Of all the German cities to include in a road trip in Germany, Monreal is definitely among the most magical, seemingly straight out of the pages of a fairytale. I say city, but it is really a small town with big beauty. The old town sits astride the Elzbach river with the ruins of the Löwenburg and Philippsburg castles responsible for the fairytale aura, looking down as they do over the 14th-century half-timber houses. The colorful green, red, and white of the houses stand out against the tranquil colors of the river. Reading up on the two brothers who built the castles before finding yourself in the town presents the advantage of a bit of a backstory on which to base a point of view. A stroll down the town’s Untertorstraße affords an ideal perspective, with a trajectory up to Löwenburg giving more of a historic spin.
This city standing astride the Rhine river is the birthplace of the composer Beethoven. Beethoven House is open to the public as a memorial and museum in his honor. Bonn Minster is another tourist attraction with its Romanesque cloister and Gothic elements. Altes Rathaus or the old city hall stands in all its pink and gold splendor for you to view. Also catch the mineralogical museum in Poppelsdorf Palace and the historic post-World War Two exhibits in Haus der Geschichte.
A magnificent option for experiencing Cologne is from a boat sailing down the Rhine. With firmly back on terra firma, climb up the tower of the 12th-century gothic church, Cologne Cathedral. This affords a most amazing view over what must be one of the most interesting cities to visit in Germany. You can do this as part of the historical tour of Cologne. Another beautiful 12th-century church of interest is Groß St. Martin or the Great St Martin Church as it lords over the colorful houses at Fischmarkt, the Fish Market.
Cologne also has a Cable Car, the Rhein-Seilbahn, which is a fitting reprieve for anyone spending any length of time in a vehicle while on a road trip in Germany. The cable car runs north to south from Cologne Zoo and Botanical Gardens to Rhein Park and affords spectacular views over the Rhein River.
Instead of eating in the car, have a picnic in Rhein Park with its grassy meadow and beach overlooking the city’s skyline.
The Cologne Chocolate Museum or Schokoladenmuseum Köln takes visitors on a journey through the process of chocolate making. Exhibitions highlight the location of bean growing and the sustainable, ecological farming of other beans like coffee. The Farina Fragrance Museum or Duftmuseum im Farina Haus enlightens visitors as to the aromatic history of Cologne’s celebrated and scented perfume industry. Fun fact: the German city lent its name to the smelly stuff!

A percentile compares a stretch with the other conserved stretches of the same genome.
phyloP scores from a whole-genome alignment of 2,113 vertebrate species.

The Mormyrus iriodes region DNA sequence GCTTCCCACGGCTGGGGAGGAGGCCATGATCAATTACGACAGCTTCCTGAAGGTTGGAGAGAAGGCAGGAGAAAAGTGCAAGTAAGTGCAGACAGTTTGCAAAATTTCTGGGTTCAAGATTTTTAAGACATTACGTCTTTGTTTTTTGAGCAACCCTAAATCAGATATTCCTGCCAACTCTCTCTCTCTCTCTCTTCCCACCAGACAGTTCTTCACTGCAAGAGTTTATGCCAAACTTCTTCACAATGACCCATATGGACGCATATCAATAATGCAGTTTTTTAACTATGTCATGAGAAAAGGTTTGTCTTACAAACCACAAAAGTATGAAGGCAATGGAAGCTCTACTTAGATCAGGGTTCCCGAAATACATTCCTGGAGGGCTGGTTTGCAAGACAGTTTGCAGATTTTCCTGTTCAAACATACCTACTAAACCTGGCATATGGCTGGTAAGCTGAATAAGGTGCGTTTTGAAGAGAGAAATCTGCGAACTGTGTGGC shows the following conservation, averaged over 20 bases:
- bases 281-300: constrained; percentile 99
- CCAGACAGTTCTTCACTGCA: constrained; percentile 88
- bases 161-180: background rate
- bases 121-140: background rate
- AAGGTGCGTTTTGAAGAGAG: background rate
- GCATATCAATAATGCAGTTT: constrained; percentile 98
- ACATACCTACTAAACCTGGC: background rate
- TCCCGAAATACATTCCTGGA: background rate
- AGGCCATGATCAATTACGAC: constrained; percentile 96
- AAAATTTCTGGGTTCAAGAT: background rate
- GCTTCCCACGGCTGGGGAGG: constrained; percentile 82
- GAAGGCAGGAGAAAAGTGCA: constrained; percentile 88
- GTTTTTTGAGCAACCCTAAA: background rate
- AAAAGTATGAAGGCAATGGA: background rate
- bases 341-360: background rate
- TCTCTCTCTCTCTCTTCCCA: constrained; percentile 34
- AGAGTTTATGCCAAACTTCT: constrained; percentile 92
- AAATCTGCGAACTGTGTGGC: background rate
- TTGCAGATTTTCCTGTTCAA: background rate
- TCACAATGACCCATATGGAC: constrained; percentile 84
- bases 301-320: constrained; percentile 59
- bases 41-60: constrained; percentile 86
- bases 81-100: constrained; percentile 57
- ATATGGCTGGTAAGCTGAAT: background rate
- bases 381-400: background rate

Cologne Cathedral or Kölner Dom towers over the inner city and is well worth a look-see. On the banks of the Rhine stands One of the continent’s largest cathedrals, the Cathedral of St. Peter and St. Mary. In all its High Gothic stylishness, she quietly plays her role as the region’s most impressive landmark. Back in 1248 when construction began, it was a tremendously ambitious undertaking for the Middle Ages. The talk is that, so immense was the task, that it took more than 600 years to build.
The Ahr Valley
A hiker’s paradise, well appreciated too by wine lovers, this fantastically scenic valley is ideal for a stroll. Take Ahrsteig track runs from Mayschoß to the destination in Rech. The track takes visitors to the hilltop ruins of Saffenburg castle where one can partake of the well-situated wine vending machine. What better way to enjoy the sunset over the valley than from this lofty position taking in the scenery, than with a glass of wine in hand?
This cobble-stoned hamlet cum village has a fairytale appeal accentuated by the curiosity raised by the local stone cottages. A meander along Stintmarkt, the medieval fishing harbor is a must. This was where traders used to be found aplenty, offloading pickled herring and salt. Lüneburg has so many great walking opportunities and cycling paths. A scenic walk to the heath allows one to enjoy the pretty meadow awash in purple heath. Lüne Abbey is a Benedictine monastery that dates back to the 1100s and houses a textile museum that runs a guided tour that brings the history of the village to life.
Miniatur Wunderland in Hamburg
The historic Port of Hamburg is home to the wonderful Miniatur Wunderland. This is the largest massive scale model railways in the world that features over 9.5 miles or 15 kilometers of model railway track. With 1300 trains, over 50 thousand microscopic lights, and way more than 400 thousand figurines, the model includes dedications to England, Scandinavia, the USA, and of course Hamburg.
While travelers don’t need authorization once they are in the country to road trip in Germany, it is best to research the requirements of entry before leaving home. Applications for ETIAS are not to be feared as it is an easy enough process for those who require this travel authorization to visit Germany.